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I have the following script:

function filter() {
    const inputstring = JSON.stringify(document.getElementById('input').value)
        .replace(/[<]/g, '%lt')
        .replace(/[>]/g, '%gt');
    const userTemplate = '<script>let a = %userData%</script>';
    document.write(userTemplate.replace(/%userData%/, inputstring));
}

First of all, it reads the string submitted with the help of HTML input. Then, it analyzes the string for the < and > symbols. If they are found, they get replaced. Then, it replaces %userData% with our input and writes it.

How can I bypass this filter and exploit XSS here? The line <script>let a = %userData%</script> looks quite interesting as it already contains a script tag and a variable a. It is also quite pointless to use > and < symbols in input, so I guess we are forced to use the variable a. The problem is that all my input gets surrounded by double quotes (the result is <script>let some = "text"</script> when my input is text), so I can not execute any functions. Maybe it is somehow possible to get rid of the quotation marks?

  • I'm slightly uncertain as to the context here. So you have an element with id="input" and you're placing a filter on that content and then placing that content into a script tag on the page. Does this just happen when the page is first loaded or just whenever the input changes? Is it possible that the input you're loading was entered by a different user? – Tophandour Nov 12 '18 at 21:16
  • I don't think the let a = ... line is directly exploitable. But what happends with a after that? Is it inserted into the DOM somehow? There you may still have opportunities for exploitation. Not sure, though. – Anders Nov 13 '18 at 10:11
  • If we have string concatenation, can't we do a 1; alert(123); ? – ndrix Nov 27 '18 at 2:06
-1

Based on your code snippet, it seems like the protection is just using client side JavaScript to protect from XSS. All you would have to do is open up the console on that page and redefine the filter method. I really hope that the XSS protection isn't done client side or that this is a CTF.

  • 3
    How would that help you exploit an actual victim? You can't rely on the victim using the console for you (or if you can, you won't need XSS). Client side XSS protection is not necesaraly bad. – Anders Nov 13 '18 at 10:07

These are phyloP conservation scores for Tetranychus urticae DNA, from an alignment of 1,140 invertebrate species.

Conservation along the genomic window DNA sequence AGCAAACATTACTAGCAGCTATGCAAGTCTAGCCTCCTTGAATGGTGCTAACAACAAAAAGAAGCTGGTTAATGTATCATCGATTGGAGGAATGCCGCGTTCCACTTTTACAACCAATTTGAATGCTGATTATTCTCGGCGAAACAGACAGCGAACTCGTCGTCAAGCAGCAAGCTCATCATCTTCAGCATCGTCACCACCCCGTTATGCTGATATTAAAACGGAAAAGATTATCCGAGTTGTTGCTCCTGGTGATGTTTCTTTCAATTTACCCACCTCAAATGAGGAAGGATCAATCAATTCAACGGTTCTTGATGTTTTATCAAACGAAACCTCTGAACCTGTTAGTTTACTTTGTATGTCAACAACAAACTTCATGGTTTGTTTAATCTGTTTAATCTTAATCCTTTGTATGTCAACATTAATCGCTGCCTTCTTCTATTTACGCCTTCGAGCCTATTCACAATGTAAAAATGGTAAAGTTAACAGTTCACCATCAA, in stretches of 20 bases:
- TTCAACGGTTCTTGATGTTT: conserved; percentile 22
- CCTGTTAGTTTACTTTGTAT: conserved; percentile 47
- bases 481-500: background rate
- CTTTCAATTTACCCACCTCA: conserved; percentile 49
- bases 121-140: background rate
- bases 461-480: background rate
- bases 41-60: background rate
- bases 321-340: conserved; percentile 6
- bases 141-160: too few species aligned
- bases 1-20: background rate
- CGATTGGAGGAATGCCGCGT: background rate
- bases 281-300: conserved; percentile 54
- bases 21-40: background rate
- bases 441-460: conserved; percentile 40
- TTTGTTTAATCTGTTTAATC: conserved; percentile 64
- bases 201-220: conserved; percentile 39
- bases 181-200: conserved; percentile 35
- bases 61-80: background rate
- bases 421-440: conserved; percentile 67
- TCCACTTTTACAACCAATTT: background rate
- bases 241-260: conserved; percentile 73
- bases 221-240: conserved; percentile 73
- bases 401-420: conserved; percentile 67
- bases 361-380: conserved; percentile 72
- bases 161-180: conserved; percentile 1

• XSS attacks work injecting JS into web pages that is run when another user goes to that page. For example a form like this will display my text once I submit it. If I added JS to the form and you visited the page, I could make you run some JS. However, most web pages will keep you from using the "<" in posts (if you look at the code it will really be an escaped version). If stack overflow did this client side like how your script suggests, I could just remove the check, then post some JS and pwn you :) – MikeSchem Nov 14 '18 at 1:16
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    How would you pwn me by removing the check on your computer? Or if you mean you would remove the check on my computer, how would you do that? You can't fire up the console on my computer, and the check prevents you from running scripts. – Anders Nov 14 '18 at 8:58
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    I think OP is implying that the check only applies to when the form is uploaded, not when the resulting data is downloaded onto another user's computer. – kemp Nov 26 '18 at 20:19
  • Thanks @rockhopper72 that's defiantly the disconnect. – MikeSchem Nov 27 '18 at 19:57
2

Yes, this filter can be bypassed by playing around with special replacement patterns.

$'$`alert(1)//

The output of the payload above will look like something along these lines:

</script><script>let a = "</script><script>let a = alert(1)//"</script>

If you are interested in learning more about similar bypass techniques, I highly recommend giving http://prompt.ml/ a go.

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I can't find any direct way to exploit this filter. However, you should never feel confident with a homebrew XSS filter like that. And there might be indirect ways.

The value property of a HTML element will always be a string. So JSON.stringify will escape and enclose in double quotes. I can think of three ways out of the JS string context, but none of them work:

  • With a script tag or HTML comment: The replacement of < and > stops us here.
  • With a double quote: These gets escaped during JSON encoding.
  • With a newline: Also gets escaped during JSON encoding.

So I would go looking for indirect ways to exploit this. What happends to the variable a? Does it get inserted into the DOM somewhere? For instance, if you find code like this you'll be able to exploit it:

element.innerHTML = `<img src='${a}'>`;

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